Words from the Glossary
At the risk of boring you to death, this month we discuss tuning systems, a subject that is not easily understood, and not exactly easy to explain. But I'm going to give it a stab.
This month's terms:
tuning system,
temperament,
Pythagorean tuning
just intonation,
meantone temperament,
equal temperament.
(Note: Click on the term to view its definition in the glossary.)
Tuning Systems
Many musicians play their music without giving much thought to what tuning system we use. In our system of music, we use the equal temperament. Temperament is how we define the intervals between notes to achieve a tuning system. This usually means slightly compromising the pure intervals to produce the best overall sound.
The Greek mathematician Pythagoras is often credited with working out the first tuning system in the third century BC, but some historians say the Egyptians were doing it 2000 or 3000 years before that. Pythagoras discovered that notes with certain mathematical relationships produced sounds that were pleasing to the ear. For example, notes with the numerical ratio of frequencies of 1:2 or 2:3 are pleasant sounding. For example, two notes whose frequencies are 400 and 800 Hz have the frequency ratio of 1:2. Today we call such an interval an octave, and we give the notes the same name, but one octave apart. The interval between two notes whose frequencies are 400 and 600 Hz have a frequency ratio of 2:3 and is called a perfect fifth.
The problem is how to divide an octave into eight mostly whole steps or 12 halfstep notes. (European and western music uses 12 notes per octave, but other cultures use other numbers). Pythagoras said the intervals should be simple ratios because they sound the best. So he defined his scale using the ratios of 3:2 (the fifth) and 4:3 (the fourth). The difference between these two had the ratio of 9:8, which he defined as a whole step. He then tried to divide the octave into eight whole steps. However, to get the mathematics to add up, he wound up with two half steps with the ratio of 256:243, which we call the Pythagorean comma thath is not very melodic.
Musical Interval 
Frequency Ratio to Tonic 
Interval Ratio 
Interval in Cents 
Tonic 
1:1 
— 
— 
2nd 
9:8 
9:8 
204 
3rd 
81:64 
9.8 
204 
4th 
4:3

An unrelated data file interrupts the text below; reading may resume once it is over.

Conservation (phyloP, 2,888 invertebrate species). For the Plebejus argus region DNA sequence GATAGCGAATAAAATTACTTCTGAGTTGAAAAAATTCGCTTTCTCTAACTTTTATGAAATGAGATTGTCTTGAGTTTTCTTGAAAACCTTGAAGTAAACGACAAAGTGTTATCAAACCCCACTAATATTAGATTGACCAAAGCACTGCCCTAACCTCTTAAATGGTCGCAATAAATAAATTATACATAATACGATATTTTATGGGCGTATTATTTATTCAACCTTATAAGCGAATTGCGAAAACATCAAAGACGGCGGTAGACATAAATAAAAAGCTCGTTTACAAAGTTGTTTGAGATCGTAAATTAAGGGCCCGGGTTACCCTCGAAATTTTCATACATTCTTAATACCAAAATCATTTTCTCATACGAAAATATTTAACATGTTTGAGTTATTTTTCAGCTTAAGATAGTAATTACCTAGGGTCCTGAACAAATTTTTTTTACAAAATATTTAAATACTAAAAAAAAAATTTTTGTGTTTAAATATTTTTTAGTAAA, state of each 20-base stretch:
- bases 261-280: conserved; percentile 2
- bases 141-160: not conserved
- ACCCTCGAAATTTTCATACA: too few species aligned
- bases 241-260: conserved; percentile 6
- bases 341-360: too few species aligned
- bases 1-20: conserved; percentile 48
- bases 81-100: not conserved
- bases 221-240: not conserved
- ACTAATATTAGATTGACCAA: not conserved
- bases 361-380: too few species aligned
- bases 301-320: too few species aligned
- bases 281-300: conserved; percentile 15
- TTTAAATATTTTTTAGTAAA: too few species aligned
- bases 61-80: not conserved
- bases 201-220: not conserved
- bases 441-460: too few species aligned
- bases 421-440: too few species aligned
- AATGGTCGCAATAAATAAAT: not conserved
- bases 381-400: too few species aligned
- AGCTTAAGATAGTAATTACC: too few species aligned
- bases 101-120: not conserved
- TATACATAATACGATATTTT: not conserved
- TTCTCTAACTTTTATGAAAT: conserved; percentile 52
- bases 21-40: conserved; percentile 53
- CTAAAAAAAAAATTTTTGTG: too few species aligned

256:243 
90 
5th 
3:2 
9:8 
204 
6th 
27:16 
9:8 
204 
7th 
243:128 
9:8 
204 
Octave 
2:1 
256:243 
90 
To improve upon Pythagorean tuning, just intonation was devised. Just intonation (also called Ptolemaic tuning, just temperament, pure temperament, or pure intonation) makes the major third intervals perfect by changing one of the fifths. This makes all the major sixths (except for FD) perfect. Unfortunately, the triad DFA is not very consonant, while all the others are perfectly in tune. The just intonation scale uses steps of two different sizes having the ratios 9:8 and 10:9. The results were not very satisfactory, and just intonation was not used very much.
Musical Interval 
Frequency Ratio to Tonic 
Interval Ratio 
Interval in Cents 
Tonic 
1:1 
— 
— 
2nd 
9:8 
9:8 
204 
3rd 
5:4 
10:9 
182 
4th 
4:3 
16:15 
112 
5th 
3:2 
9:8 
204 
6th 
5:3 
10:9 
182 
7th 
15:8 
9:8 
204 
Octave 
2:1 
16:15 
112 
With the meantone temperament, the major thirds are made exact. This slightly flattens the fifths, but this spreads the error of the just intonation over four fifths. This reduces the dissonance, making the fifths more acceptable. The meantone temperament has whole steps that are the same size and are equal to square root of 1.25. which equals 1.11803 (half of a major third). This Results in the meantone temperament being more melodic than just intonation.
Musical Interval 
Frequency Ratio to Tonic 
Interval in Cents 
Tonic 
1:1 
— 
2nd 
1.118:1 
193 
3rd 
5:4 
193 
4th 
1.338:1 
117 
5th 
1.495:1 
193 
6th 
1.672:1 
193 
7th 
1.869:1 
193 
Octave 
2:1 
117 
The equal temperament divides the octave into 12 equal half steps with each half step equal to the twelth root of 2, which equals about 1.059463. All the intervals are half steps. For example a fifth is 7 half steps and a third is 5 half steps. All the half steps in the equal temperament chromatic scale equal 100 cents. That means there are no perfectly tuned intervals. However, the mistuning of fifths is only 2 cents and for thirds is 14 cents. Apparently this is close enough to sound consonant to the ear.
Musical Interval 
Frequency Ratio to Tonic 
Interval in Cents 
Tonic 
1:1 
— 
2nd 
1.223:1 
200 
3rd 
1.260:1 
200 
4th 
1.335:1 
100 
5th 
1.449:1 
200 
6th 
1.682:1 
200 
7th 
1.889:1 
200 
Octave 
2:1 
100 
With Pythagorean tuning, just intonation, and meantone temperament, instruments (especially keyboard instruments, which could not adjust their tuning) would be in tune in one key, but would be dissonant in other keys. The big advantage of equal temperament is that all keys are in tune.